The New Christians

The New Christians


Fired for Forgiveness

posted by Tony Jones

Well, not exactly. Tad DeLay, a fan of things emergent, was a music pastor at an evangelical church plant. But he was fired for the direction his theology was taking.  He performed this song, indicative of his theological musings, a week before his firing. The lyrics are below, and you can hear Tad perform it on his PureVolume site.

Forgive Me

Give us the passion in our souls
To fix the world and call it home
And not give in to pious lies
Of gospels cleverly disguised
As hope when they will offer none
But disconnected salvation
That doesn’t ever fix a thing
But salves our egos as we sing
 
Forgive me oh lord
Please let me be the one to sit by your side tonight
 
Let them see such hope as this
To love when betrayed with a kiss
To offer Rescue to a world
That has no reason left to trust
The Church as we’ve perverted her
With lust for power, so quick to hurt
The ones that we are here to serve
Forgive us we were meant to love



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Benjamin

posted April 24, 2009 at 8:40 am


would a hardcore emergent not fire a neo-platonic Reformed person if they went around proclaiming TULIP and Penal Substitutionary Atonement all over the place?
i think he/she would defiantly tank that person
and frankly a Pastor has to look out for his flock. If the shepherd thinks one of his leaders is leading in a different direction, he has the right and the obligation to take action.
again
Brian M. or Rob B. and plenty of other pastors have done this. They have a responsibility to their flock.
i think your trying to poke fun at evangelicals for actually doing what scripture outlines for Elders and Pastors.



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Mike Morrell

posted April 24, 2009 at 8:46 am


Wow, what an awesome song…it’s their loss.



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Drew Tatusko

posted April 24, 2009 at 8:50 am


Nice red herring Benjamin. Seems like you would benefit from taking the lyrics reprinted here to heart.
The issue is that there is nothing clearly odd about the lyrics that are indicative of some strange direction that the writer’s theology may have taken.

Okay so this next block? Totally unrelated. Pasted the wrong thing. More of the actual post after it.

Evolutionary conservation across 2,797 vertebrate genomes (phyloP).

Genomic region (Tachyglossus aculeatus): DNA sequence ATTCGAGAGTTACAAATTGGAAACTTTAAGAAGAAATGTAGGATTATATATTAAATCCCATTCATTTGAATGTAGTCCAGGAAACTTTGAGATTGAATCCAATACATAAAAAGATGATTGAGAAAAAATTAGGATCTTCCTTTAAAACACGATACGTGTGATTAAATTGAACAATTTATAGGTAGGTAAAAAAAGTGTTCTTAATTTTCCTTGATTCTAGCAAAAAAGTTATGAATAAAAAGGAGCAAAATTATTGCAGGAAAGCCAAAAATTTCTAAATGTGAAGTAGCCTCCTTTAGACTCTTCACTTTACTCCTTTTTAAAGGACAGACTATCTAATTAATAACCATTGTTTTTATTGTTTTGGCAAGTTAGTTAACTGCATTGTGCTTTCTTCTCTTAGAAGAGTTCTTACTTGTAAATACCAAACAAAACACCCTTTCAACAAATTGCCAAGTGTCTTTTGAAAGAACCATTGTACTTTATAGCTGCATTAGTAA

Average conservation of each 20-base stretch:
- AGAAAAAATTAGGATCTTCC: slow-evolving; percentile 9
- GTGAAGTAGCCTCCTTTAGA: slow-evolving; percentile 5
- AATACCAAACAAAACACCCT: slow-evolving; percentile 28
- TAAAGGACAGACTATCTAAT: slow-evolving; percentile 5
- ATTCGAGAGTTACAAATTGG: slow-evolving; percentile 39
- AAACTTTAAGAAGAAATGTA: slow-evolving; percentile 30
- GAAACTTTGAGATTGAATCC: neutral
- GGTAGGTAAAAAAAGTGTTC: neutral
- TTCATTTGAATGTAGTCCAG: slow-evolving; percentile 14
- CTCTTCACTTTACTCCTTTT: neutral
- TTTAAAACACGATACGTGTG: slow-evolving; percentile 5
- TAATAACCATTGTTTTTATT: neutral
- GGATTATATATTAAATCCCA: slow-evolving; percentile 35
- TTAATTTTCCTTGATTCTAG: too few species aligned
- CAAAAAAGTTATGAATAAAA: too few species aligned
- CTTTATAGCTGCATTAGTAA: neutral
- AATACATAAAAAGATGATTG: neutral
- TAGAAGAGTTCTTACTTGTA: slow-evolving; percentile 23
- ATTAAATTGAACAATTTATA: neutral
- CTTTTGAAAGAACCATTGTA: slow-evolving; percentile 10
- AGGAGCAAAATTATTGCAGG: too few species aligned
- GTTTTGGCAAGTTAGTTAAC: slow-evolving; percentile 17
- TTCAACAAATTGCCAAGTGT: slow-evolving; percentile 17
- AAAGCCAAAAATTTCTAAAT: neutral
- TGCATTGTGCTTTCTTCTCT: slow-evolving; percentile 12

There’s a fine line between “looking out for your flock” and maintaining sectarian social control. Rather, the lyrics in this song speak to what Jesus did with the assumed orthodoxy of the religious systems that were in place during his ministry. They were also doing what scripture outlined regarding the law. How many of us would not even let Jesus in the door on Sunday in this day and age – especially if the focus is on maintaining closely proscribed boundaries of theological purity as we see fit?



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Carla

posted April 24, 2009 at 9:06 am


I attend Solomon’s Porch in Minneapolis and I can tell you that we’ve had people preach reformed theology from the center stool (our version of a pulpit). Not only did they preach it, but they were invited by Doug to preach it so that they could give voice to their perspective as part of the whole narrative of who we are as a community of God’s people. We don’t censure who can speak or who can sing. We value disparate voices because we believe we need to hear from everyone in order to be the people God calls us to be.



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Question Asker

posted April 24, 2009 at 9:13 am


There’s always more to every story. Maybe that’s true here. But in any case, it sounds like the best thing that could have happened for Tad. Now he can serve a church that will appreciate his thoughtful theology.



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tghali

posted April 24, 2009 at 9:26 am


As one of the pastors of our evangelical church, these types of stories grieve me.
Obviously, I don’t know the background and context of this particular case but these stories abound. I hope Tad finds a new home in a different evangelical church for we need variety of voices in our part of the Body. It seems to me that we underestimate our congregations’ faith. They can be stretched, they can be challenged, and if we continue to treat them as fragile infants whose understanding of Christianity can never change, as shepherds, (leaders, lay or vocational, or as worshippers who love the church), we are not guarding it, we are weakening it.
@Carla, Thanks for sharing that, one of these days I hope to visit SP.
@Benjamin, Brother, the idea of hard-core emergent is almost oxymoronic. If the person truly existed, we would call him/her “very generous”. As for me, there are several aspects I appreciate concerning reformed theology and several I do not appreciate. However, I would gladly serve with one who has different convictions as humble servants trying to build Christ’s Kingdom.



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Tim

posted April 24, 2009 at 9:48 am


Random phrases come to mind…
Beautiful song appropriate for the confessional part of worship
Names both corporate sins of the Church
And individual failure of Christians
Names specific failure to bear witness to God’s
For this world and this creation
Wondering what the firing was about
Critiquing the false Gospel of being rescued away from this world?
Lifting up the Good News that God in Christ rescues THIS creation?
Lifting up a salvation that is wider than individual persons?
Humbly, Tim



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ZPB

posted April 24, 2009 at 9:53 am


Benjamin, When you write that “Brian M. or Rob B. and plenty of other pastors have done this,” I assume by “Brian M” you’re referring to Brian McLaren. Is this the case? If so, I’m curious if you simply pulled this out of thin air, or if you really have an example you’d like to share with us instead of making an empty assertion. I’ve attended Cedar Ridge for years, know Brian and many others in leadership and have never witnessed any such behavior. I’ve listened to many different speakers with their own unique perspectives, and not once heard any negative feedback from Brian or his staff, nor am I aware of anyone being terminated for their beliefs. But, perhaps I’m wrong, so please provide a specific example to clue us all in.